The Imminent Demise of DC Comics

Dwindling sales at DC Comics were saved by the reboot, but are there too many flaws in the execution to save DC from certain death?
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Dwindling sales at DC Comics were saved by the reboot, but are there too many flaws in the execution to save DC from certain death?


In August 2011, DC Comics made the brave step of rebooting their entire line of Superhero comics and essentially started from scratch. It was a bold move, and the thinking behind it was sound. DC’s sales figures were steadily dropping and competition was high.

The New52 was DC’s way of enticing new fans, a good way to allow readers a starting point, where they didn’t have to worry or know about the intricate histories of every character.

It worked on one level. Sales figures slightly increased. They also had the game-changing idea of making their new releases available digitally. That model is now industry standard. The New52 helped some of their major characters grow again. Wonder Woman sales are right up, despite a controversial re-imagining of her origin story and Aquaman is good for the first time in years.

The difficulty is that much of the good that has come from the New52 could have been done without the stresses that it has caused. And the problems that it has caused have been vast and incredibly damaging. 2012 may well be remembered as the year that DC committed commercial suicide, and that for me is a problem. I grew up with DC. They were always the best of the bunch. They had the most iconic characters, the most artistic freedom granted to their creators. They tested and pushed boundaries. Their Vertigo line (headed by the ‘too-talented-for-words’ Karen Berger) kept millions of people interested in comics when they could easily have grown out of them.


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The list of errors in 2012 is extensive. Let’s start with the fact that the timelines are skewed to such an extent that many characters don’t seem to fit anymore. The entire Bat-family is chronologically unsound. Dick Grayson still kind of works as Nightwing, but Jason Todd and Tim Drake don’t. Drake doesn’t even have a history of being Robin at all, he jumped straight into being Red Robin. Damian Wayne just compounds the problem in terms of time line confusion. Nit-picking? Certainly. But seriously, too much history has been lost.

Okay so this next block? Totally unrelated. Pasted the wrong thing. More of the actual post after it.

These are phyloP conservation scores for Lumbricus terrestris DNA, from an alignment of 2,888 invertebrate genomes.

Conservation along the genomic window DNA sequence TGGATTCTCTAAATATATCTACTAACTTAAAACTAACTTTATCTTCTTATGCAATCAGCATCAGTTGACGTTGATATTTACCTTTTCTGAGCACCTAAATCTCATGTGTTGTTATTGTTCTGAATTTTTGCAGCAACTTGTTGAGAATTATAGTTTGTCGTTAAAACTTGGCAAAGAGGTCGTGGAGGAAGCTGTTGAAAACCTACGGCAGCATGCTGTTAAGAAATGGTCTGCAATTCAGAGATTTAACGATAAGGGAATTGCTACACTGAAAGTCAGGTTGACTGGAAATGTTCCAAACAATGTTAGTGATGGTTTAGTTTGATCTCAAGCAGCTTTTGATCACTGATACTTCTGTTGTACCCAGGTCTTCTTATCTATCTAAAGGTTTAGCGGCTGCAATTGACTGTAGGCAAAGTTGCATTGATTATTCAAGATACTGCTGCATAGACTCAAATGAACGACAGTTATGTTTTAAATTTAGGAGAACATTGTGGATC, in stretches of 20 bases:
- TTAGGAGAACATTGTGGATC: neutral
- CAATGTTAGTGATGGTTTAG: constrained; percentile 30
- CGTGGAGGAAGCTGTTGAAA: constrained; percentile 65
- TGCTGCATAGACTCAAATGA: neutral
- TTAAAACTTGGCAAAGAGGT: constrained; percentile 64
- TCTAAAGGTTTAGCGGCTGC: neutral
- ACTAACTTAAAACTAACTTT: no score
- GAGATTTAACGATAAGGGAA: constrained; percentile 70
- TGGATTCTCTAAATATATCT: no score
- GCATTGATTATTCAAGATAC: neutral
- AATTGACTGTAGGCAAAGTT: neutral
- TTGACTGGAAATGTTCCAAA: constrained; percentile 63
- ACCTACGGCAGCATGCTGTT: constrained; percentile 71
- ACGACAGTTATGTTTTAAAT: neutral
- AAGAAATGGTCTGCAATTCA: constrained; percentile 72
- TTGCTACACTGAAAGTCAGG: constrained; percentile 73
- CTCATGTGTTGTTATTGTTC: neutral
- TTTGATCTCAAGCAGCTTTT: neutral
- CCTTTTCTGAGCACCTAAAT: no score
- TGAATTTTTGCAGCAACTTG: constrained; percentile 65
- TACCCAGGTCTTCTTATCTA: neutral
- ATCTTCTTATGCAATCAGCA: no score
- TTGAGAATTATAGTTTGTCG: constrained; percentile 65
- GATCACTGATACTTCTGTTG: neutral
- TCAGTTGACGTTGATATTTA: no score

Then there’s Lois Lane, once again relegated to the sidelines as a tortured and lonely Superman struggles with his place in the world. That’s not Lois Lane, and it’s certainly not Superman.

More significant is the loss of fan-favourite characters like Cassandra Cain and Stephanie Brown. The sudden absence of these two women, especially the interaction between them, has left a void in the DC universe that can’t be replaced, no matter how many minor characters they bring into play.

The biggest issue for many, myself included, has been what has happened to Barbara Gordon. Love or hate The Killing Joke, former Batgirl and Jim Gordon’s daughter was shot and paralysed by the Joker. It worked, and became such an integral part of the character that DC even went on record saying that they would never give her a ‘miracle cure’. Her character evolved, became the brilliant ‘Oracle’ and helped fight crime from behind an extensive computer system. She was brilliantly written and understood by writer Gail Simone (as well as many others), and formed an essential, vital link in the Gotham City canon. She was also a disabled hero, something sorely lacking in a world that claims to mirror represent our own.

So despite saying that she would remain wheel-chair bound, they went ahead and gave her a miracle cure anyway. Gone was the wheelchair and Barbara was straight back into the batsuit. Again, writing duties went to Gail Simone, who has made the best of a bad situation and written outstanding stories despite the starting point.

Then there’s the problem of bad writing or inconsistent art. Catwoman is repeatedly drawn in a way that is meant to be seductive, but usually means that she appears to have a deformed spinal column. Nightwing as well is tepid both visually and in terms of dialogue. Truly, everything that’s awful about ‘bad comics’.

Don’t even get me started on Hellblazer, which will finish with issue 300. A truly unique character, John Constantine has been the cornerstone of Vertigo in recent years. Sales have been consistent, writers clamour for the chance to have their chance at writing him. Clearly the best thing to do is to cancel that flagship and replace it with a PG-13 version. Even better, take a character who is grounded in UK folklore and relocate him to America. Obviously, all comic book action has to take place in the States. Nothing else happens in the world.

And that’s another problem with DC. They don’t recognize their European fans in the slightest. They discard us, offering contests that we can’t enter as if our money isn’t as important as the almighty dollar.

The best things that happened in the New52 are things that would have worked just as well without it. Scott Snyder is hitting it out of the ballpark with his Death of the Family story arc. Wonder Woman, Aquaman and Justice League would have been fine.

It seems that DC are pinning their hopes on the films.

Everything is riding on Zack Snyder’s Man of Steel. That’s ok, it’s Superman. He can take it. But the intention is now to use that lone Superman film as a springboard into a Justice League film. That isn’t going to work. There are too many flaws in the plan. The solution is easy. Don’t make a Justice League film. Not yet.
Make a Trinity film. Batman, Superman and Wonder Woman. That’s all you need for now. Use the film to show the Amazonian Princess kicking ass. Audiences already know who Superman and Batman are, but Diana needs some serious screen time. Give it to her.